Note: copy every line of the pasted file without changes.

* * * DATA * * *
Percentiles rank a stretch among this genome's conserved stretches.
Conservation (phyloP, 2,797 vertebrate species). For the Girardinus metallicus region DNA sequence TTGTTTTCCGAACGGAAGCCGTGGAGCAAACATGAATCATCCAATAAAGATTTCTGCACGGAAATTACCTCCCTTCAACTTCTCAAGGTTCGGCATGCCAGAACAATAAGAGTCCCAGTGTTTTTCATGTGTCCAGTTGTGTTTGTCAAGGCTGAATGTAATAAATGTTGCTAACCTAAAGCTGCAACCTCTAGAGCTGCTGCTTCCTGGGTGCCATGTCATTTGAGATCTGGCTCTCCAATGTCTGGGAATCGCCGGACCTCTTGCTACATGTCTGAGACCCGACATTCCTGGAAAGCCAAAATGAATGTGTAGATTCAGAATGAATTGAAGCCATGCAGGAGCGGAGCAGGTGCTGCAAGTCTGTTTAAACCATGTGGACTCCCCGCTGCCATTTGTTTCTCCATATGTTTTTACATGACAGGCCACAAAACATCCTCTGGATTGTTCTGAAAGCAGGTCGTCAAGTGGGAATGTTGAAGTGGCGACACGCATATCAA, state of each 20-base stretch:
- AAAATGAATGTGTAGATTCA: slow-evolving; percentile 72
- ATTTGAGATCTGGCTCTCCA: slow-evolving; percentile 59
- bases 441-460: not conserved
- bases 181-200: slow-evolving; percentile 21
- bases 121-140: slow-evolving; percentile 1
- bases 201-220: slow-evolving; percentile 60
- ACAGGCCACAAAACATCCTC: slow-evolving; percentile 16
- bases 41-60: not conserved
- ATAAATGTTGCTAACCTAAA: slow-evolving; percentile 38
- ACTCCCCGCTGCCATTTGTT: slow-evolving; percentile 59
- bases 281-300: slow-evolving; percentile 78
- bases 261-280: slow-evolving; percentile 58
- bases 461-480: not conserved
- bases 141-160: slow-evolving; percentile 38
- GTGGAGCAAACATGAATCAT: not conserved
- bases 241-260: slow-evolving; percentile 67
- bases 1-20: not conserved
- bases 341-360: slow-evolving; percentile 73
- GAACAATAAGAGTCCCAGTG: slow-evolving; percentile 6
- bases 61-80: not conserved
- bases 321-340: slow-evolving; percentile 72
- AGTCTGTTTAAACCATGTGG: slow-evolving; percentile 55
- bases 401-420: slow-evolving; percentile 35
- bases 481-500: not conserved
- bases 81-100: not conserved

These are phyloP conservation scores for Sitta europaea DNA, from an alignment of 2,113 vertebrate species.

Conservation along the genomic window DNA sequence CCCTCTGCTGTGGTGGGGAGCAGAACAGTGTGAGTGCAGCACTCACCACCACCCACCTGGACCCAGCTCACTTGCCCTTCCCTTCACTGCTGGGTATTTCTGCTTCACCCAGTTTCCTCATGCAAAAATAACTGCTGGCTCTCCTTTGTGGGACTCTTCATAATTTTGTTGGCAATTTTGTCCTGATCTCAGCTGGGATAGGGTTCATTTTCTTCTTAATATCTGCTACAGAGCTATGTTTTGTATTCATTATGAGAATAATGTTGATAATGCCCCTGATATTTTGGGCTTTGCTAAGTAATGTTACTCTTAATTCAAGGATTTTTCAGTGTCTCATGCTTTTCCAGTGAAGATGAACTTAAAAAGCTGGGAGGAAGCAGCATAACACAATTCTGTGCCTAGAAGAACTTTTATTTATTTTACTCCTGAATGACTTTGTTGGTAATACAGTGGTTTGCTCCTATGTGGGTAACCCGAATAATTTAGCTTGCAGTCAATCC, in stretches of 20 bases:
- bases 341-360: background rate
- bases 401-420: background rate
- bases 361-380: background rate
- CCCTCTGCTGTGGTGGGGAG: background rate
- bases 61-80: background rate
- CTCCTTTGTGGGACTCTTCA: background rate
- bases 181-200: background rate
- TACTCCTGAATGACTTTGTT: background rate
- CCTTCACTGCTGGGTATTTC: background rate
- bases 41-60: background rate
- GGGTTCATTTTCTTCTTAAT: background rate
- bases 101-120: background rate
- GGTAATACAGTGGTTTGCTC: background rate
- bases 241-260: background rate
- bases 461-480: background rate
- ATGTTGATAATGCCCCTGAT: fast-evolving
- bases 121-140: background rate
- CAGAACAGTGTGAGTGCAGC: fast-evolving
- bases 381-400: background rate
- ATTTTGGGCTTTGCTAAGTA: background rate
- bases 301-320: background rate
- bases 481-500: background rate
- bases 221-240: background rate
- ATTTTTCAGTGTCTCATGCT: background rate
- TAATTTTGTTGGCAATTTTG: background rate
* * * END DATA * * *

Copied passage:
Percentiles rank a stretch among this genome's conserved stretches.
Conservation (phyloP, 2,797 vertebrate species). For the Girardinus metallicus region DNA sequence TTGTTTTCCGAACGGAAGCCGTGGAGCAAACATGAATCATCCAATAAAGATTTCTGCACGGAAATTACCTCCCTTCAACTTCTCAAGGTTCGGCATGCCAGAACAATAAGAGTCCCAGTGTTTTTCATGTGTCCAGTTGTGTTTGTCAAGGCTGAATGTAATAAATGTTGCTAACCTAAAGCTGCAACCTCTAGAGCTGCTGCTTCCTGGGTGCCATGTCATTTGAGATCTGGCTCTCCAATGTCTGGGAATCGCCGGACCTCTTGCTACATGTCTGAGACCCGACATTCCTGGAAAGCCAAAATGAATGTGTAGATTCAGAATGAATTGAAGCCATGCAGGAGCGGAGCAGGTGCTGCAAGTCTGTTTAAACCATGTGGACTCCCCGCTGCCATTTGTTTCTCCATATGTTTTTACATGACAGGCCACAAAACATCCTCTGGATTGTTCTGAAAGCAGGTCGTCAAGTGGGAATGTTGAAGTGGCGACACGCATATCAA, state of each 20-base stretch:
- AAAATGAATGTGTAGATTCA: slow-evolving; percentile 72
- ATTTGAGATCTGGCTCTCCA: slow-evolving; percentile 59
- bases 441-460: not conserved
- bases 181-200: slow-evolving; percentile 21
- bases 121-140: slow-evolving; percentile 1
- bases 201-220: slow-evolving; percentile 60
- ACAGGCCACAAAACATCCTC: slow-evolving; percentile 16
- bases 41-60: not conserved
- ATAAATGTTGCTAACCTAAA: slow-evolving; percentile 38
- ACTCCCCGCTGCCATTTGTT: slow-evolving; percentile 59
- bases 281-300: slow-evolving; percentile 78
- bases 261-280: slow-evolving; percentile 58
- bases 461-480: not conserved
- bases 141-160: slow-evolving; percentile 38
- GTGGAGCAAACATGAATCAT: not conserved
- bases 241-260: slow-evolving; percentile 67
- bases 1-20: not conserved
- bases 341-360: slow-evolving; percentile 73
- GAACAATAAGAGTCCCAGTG: slow-evolving; percentile 6
- bases 61-80: not conserved
- bases 321-340: slow-evolving; percentile 72
- AGTCTGTTTAAACCATGTGG: slow-evolving; percentile 55
- bases 401-420: slow-evolving; percentile 35
- bases 481-500: not conserved
- bases 81-100: not conserved

These are phyloP conservation scores for Sitta europaea DNA, from an alignment of 2,113 vertebrate species.

Conservation along the genomic window DNA sequence CCCTCTGCTGTGGTGGGGAGCAGAACAGTGTGAGTGCAGCACTCACCACCACCCACCTGGACCCAGCTCACTTGCCCTTCCCTTCACTGCTGGGTATTTCTGCTTCACCCAGTTTCCTCATGCAAAAATAACTGCTGGCTCTCCTTTGTGGGACTCTTCATAATTTTGTTGGCAATTTTGTCCTGATCTCAGCTGGGATAGGGTTCATTTTCTTCTTAATATCTGCTACAGAGCTATGTTTTGTATTCATTATGAGAATAATGTTGATAATGCCCCTGATATTTTGGGCTTTGCTAAGTAATGTTACTCTTAATTCAAGGATTTTTCAGTGTCTCATGCTTTTCCAGTGAAGATGAACTTAAAAAGCTGGGAGGAAGCAGCATAACACAATTCTGTGCCTAGAAGAACTTTTATTTATTTTACTCCTGAATGACTTTGTTGGTAATACAGTGGTTTGCTCCTATGTGGGTAACCCGAATAATTTAGCTTGCAGTCAATCC, in stretches of 20 bases:
- bases 341-360: background rate
- bases 401-420: background rate
- bases 361-380: background rate
- CCCTCTGCTGTGGTGGGGAG: background rate
- bases 61-80: background rate
- CTCCTTTGTGGGACTCTTCA: background rate
- bases 181-200: background rate
- TACTCCTGAATGACTTTGTT: background rate
- CCTTCACTGCTGGGTATTTC: background rate
- bases 41-60: background rate
- GGGTTCATTTTCTTCTTAAT: background rate
- bases 101-120: background rate
- GGTAATACAGTGGTTTGCTC: background rate
- bases 241-260: background rate
- bases 461-480: background rate
- ATGTTGATAATGCCCCTGAT: fast-evolving
- bases 121-140: background rate
- CAGAACAGTGTGAGTGCAGC: fast-evolving
- bases 381-400: background rate
- ATTTTGGGCTTTGCTAAGTA: background rate
- bases 301-320: background rate
- bases 481-500: background rate
- bases 221-240: background rate
- ATTTTTCAGTGTCTCATGCT: background rate
- TAATTTTGTTGGCAATTTTG: background rate